Among the many glorious things about being a child in the 1990s and 2000s were Cartoon Network, Disney Channel and Pogo. Those few hours of television time a day were usually spent watching cartoons that taught life lessons, or were people in spandex escaping CGI explosions, and a lot of our world view was shaped by it. On the occasion of Children’s Day, My Kolkata spoke to some young readers about all the shows that made their childhood entertaining.
“Whenever I think about my childhood, the only consistent memory I have is of watching Pokémon. I'd rush back home from school, turn on the TV and just watch Ash and Pikachu go on a glorious journey every day from 4 to 4.30pm. Even though the story revolved around the good-versus-evil trope like every other cartoon, the show was special because of the unique connection pokémons had with their owners. I was particularly in love with Pikachu. The graphics and animation were also very different from the other shows at that time and Ash’s journey of overcoming difficulties to become the world champion has stuck with me till today,” said Rammya Basu, 23, communication manager at Alliance Française du Bengale.
Phineas and Ferb
“Phineas and Ferb kept me glued to Disney Channel as a kid. The plot and characters have immense recall value because of their sheer absurdity. Phineas and Ferb were two brothers who spent their summer break inventing things while their elder sister tried to foil their plans. On top of all this, the boys had a pet platypus, who was a secret agent waging a war against an evil doctor! I loved how the three storylines always converged in the end to produce a hysterical result. Besides this, each episode also had an energetic song, enjoyable in both Hindi and English. But at its core, the show’s positive and enthusiastic outlook on life was what really drew me to it. Behind the inventions were just two boys, enjoying their day doing what they loved the most,” said Virein Sony, 23, credit analyst at an international bank.
Thomas & Friends
“I have been obsessed with wheels since my childhood, so a cartoon based on vehicles with human characteristics was bound to be my favourite. Thomas & Friends was about train engines ferrying goods, carrying passengers and interacting with each other. I remember especially waking up at 7 in the morning, just to watch it. What stayed with me was the beautiful animation and innocence of the facial expressions of the engines. I also identified with how Thomas was energetic, friendly, kind and helpful. Lastly, the human personification of the engines, and the connection between them taught me important lessons about teamwork that I still hold dear,” said Aikansh Agarwal, 24, software engineer at a Pune-based firm.
“I loved all the Power Rangers shows, although my fondest memories are of Mystic Force and Dino Thunder. I used to watch them in English, and it was fascinating to have that introduction to a Western cultural context — much like a window to a whole new world. The wildly outlandish visuals may seem juvenile now, but at that time, it was the coolest thing I’d ever seen. The shows were like a gateway out of my small little bubble and I loved exploring the world they created. They also had a lot of teachable moments. The stories always stressed on concepts of duty and friendship, righteous behaviour, love, forgiveness, sacrifice, perseverance and so much more! I’m glad our generation grew up on it,” said Manasth Jain, a businessman.
“Unlike most people, I really have to scrape to gather fondest memories with cartoons. Before leaving for cricket coaching at 6am, accompanied by a bowl of corn flakes, I used to watch a bunch of animals at a summer camp getting an aggressive wake-up call from a blaring loudspeaker. That resonated with my waking up early in the morning, and I remember these outlandish animals with bizarre predicaments, particularly the cool spider monkey called Lazlo. His three-roommate situation was the original 3 Idiots for me! I also remember loving the world of Camp Kidney in the show Camp Lazlo, where they roasted marshmallows over outdoor bonfires and always forgot to pick them up before it was too late,” said Ritwik Mishra, 24, copywriter at a Mumbai-based advertising agency.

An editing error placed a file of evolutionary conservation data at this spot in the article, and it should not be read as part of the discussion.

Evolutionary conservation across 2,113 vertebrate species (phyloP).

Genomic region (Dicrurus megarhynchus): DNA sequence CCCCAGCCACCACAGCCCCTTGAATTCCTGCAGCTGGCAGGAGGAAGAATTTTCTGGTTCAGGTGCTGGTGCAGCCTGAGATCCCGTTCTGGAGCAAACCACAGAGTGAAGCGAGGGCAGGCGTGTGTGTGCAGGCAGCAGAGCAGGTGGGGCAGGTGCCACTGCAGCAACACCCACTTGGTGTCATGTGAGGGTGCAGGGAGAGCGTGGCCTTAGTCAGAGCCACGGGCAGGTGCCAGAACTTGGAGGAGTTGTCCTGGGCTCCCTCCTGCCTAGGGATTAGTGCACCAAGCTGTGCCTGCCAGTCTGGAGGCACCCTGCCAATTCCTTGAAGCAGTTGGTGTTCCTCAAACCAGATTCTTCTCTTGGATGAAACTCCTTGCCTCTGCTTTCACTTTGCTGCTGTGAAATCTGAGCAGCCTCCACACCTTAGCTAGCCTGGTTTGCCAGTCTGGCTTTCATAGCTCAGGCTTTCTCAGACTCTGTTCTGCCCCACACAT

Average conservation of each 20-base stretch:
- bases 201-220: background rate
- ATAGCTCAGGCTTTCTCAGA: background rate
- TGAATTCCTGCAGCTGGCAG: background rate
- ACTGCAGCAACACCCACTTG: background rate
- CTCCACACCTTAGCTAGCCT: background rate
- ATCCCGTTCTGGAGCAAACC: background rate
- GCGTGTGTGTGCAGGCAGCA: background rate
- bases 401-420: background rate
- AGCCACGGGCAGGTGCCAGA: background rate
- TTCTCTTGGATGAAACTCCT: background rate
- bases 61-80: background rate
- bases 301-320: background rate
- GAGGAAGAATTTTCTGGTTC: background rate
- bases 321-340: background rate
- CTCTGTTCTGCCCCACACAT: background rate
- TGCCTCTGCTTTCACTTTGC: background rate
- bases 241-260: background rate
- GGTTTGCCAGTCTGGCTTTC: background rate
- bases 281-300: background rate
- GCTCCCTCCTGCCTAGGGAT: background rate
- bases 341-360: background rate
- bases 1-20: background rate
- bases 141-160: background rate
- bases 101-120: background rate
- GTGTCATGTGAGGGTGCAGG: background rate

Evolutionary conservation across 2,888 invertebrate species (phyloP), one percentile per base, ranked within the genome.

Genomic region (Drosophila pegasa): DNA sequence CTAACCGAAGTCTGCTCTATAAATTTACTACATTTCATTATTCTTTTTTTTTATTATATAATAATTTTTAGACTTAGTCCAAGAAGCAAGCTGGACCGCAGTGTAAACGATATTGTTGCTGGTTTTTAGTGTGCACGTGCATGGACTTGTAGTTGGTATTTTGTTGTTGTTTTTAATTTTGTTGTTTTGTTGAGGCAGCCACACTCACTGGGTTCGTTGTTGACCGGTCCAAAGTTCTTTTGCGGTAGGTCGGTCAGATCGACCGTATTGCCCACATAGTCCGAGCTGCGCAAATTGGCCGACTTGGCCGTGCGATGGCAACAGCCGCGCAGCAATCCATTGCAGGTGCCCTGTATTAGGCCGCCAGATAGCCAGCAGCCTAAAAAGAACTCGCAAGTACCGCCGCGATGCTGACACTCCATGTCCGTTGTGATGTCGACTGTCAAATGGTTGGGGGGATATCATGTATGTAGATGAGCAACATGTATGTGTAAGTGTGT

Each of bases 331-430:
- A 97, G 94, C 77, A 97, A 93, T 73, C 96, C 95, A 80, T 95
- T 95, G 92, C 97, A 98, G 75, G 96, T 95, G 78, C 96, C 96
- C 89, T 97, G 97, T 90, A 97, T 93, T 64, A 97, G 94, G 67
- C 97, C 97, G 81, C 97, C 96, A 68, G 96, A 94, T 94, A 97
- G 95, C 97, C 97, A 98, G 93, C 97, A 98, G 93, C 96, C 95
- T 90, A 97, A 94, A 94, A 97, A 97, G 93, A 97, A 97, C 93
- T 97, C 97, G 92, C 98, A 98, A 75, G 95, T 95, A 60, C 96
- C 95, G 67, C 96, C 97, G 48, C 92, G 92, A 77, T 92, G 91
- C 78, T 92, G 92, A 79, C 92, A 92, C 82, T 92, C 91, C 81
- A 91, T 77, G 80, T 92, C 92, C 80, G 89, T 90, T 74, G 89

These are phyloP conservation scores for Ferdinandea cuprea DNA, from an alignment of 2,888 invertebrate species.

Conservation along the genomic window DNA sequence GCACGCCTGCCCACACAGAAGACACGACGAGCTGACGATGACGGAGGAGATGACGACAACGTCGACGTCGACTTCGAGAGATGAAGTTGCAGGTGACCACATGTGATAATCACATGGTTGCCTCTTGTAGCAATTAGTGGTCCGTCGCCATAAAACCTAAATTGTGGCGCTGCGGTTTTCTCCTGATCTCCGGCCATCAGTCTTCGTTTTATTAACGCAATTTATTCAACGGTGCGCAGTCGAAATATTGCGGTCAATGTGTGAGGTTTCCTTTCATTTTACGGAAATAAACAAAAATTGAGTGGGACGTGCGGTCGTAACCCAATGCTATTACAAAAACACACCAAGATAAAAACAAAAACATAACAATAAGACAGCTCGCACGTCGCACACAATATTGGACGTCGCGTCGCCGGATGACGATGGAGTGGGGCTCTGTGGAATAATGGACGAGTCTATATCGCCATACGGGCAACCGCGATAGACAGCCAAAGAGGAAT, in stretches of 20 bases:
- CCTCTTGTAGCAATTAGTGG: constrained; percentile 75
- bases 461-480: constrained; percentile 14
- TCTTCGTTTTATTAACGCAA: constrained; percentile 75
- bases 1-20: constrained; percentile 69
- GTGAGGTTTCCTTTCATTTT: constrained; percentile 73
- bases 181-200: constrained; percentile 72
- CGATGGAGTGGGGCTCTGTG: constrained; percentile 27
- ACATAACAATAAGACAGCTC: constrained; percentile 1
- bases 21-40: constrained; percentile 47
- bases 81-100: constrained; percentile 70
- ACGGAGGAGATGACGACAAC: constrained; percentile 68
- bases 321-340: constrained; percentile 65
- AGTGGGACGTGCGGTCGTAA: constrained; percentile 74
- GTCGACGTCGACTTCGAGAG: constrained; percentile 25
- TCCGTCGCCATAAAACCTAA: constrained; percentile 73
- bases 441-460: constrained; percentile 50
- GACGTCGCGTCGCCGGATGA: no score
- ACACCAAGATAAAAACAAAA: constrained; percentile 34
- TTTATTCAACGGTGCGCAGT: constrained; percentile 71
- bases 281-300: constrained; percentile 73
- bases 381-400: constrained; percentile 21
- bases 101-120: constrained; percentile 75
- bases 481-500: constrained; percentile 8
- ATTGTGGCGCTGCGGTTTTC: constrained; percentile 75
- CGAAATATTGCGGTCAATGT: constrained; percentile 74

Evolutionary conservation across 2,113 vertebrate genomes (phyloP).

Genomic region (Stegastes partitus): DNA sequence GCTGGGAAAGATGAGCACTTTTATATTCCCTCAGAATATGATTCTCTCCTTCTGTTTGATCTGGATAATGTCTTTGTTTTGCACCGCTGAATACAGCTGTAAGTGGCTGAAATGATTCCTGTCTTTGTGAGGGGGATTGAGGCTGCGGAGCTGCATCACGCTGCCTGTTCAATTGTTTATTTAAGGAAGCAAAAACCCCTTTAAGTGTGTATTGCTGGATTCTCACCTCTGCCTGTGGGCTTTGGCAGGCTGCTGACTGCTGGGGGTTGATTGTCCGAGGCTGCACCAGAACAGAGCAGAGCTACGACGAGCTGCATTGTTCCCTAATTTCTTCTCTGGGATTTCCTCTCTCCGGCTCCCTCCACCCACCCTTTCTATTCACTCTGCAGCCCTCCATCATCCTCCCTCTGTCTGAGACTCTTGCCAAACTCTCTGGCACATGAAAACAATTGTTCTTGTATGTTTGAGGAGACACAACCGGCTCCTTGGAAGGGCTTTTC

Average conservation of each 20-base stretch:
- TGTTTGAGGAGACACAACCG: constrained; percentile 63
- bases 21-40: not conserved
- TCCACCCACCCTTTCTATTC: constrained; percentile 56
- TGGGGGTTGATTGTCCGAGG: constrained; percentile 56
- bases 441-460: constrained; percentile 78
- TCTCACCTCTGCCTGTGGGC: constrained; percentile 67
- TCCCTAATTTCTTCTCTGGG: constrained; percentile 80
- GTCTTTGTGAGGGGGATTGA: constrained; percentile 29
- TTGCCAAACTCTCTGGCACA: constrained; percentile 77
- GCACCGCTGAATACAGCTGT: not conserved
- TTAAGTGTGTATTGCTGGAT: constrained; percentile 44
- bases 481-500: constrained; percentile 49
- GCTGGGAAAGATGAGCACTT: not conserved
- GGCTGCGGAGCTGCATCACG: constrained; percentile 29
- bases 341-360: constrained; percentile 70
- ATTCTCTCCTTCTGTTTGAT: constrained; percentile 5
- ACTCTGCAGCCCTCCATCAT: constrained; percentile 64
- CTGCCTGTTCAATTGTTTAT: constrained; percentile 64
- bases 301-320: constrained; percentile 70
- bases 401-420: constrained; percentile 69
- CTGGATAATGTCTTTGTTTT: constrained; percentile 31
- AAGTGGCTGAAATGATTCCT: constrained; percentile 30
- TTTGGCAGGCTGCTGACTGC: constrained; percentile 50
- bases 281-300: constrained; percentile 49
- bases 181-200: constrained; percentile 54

“Of all the cartoons I grew up watching, none of them had as firm a grip on my childhood as Dexter's Laboratory. So much so that I even remember harassing my dad into buying me numerous miniature science kits in the hopes of building myself a similar lab! If the genius idea of a kid my age inventing machines to solve his smallest problems wasn’t enough, the colourful animations and an array of irritating-yet-relatable characters — like Dee Dee and Mandark —kept me glued to the screen whenever it aired. There were even days when I toyed with time by watching it at 7 in the morning, right before school! After all these years, I still find it difficult to believe that Seth Macfarlane co-wrote the series, but at least now I know who’s responsible for my affinity towards surreal humour!” said Ravjit Singh, 24, copywriter at a Kolkata-based advertising agency.
Courage the Cowardly Dog
“I could not get enough of the horror-comedy Courage, the Cowardly Dog as a kid and upon growing older, I found myself relating with the titular protagonist, Courage. While he is a pink anthropomorphic beagle with paranoia, contrary to popular belief, his name is not ironic because he truly embodies courage. His owners are an old couple who manage a farm full of bizarre adversities, and Courage takes it upon himself to defend his masters despite his cautious and fearful nature. He faces every otherworldly being that comes his way out of his unconditional love for Eustace and Muriel. The cartoon really made me believe that Courage is within all of us, and no matter what life throws at us, we will conquer it. Just like Courage,” said Sharon Thawaney, 23, third-semester student of Masters in Social Work, St. Xavier’s University.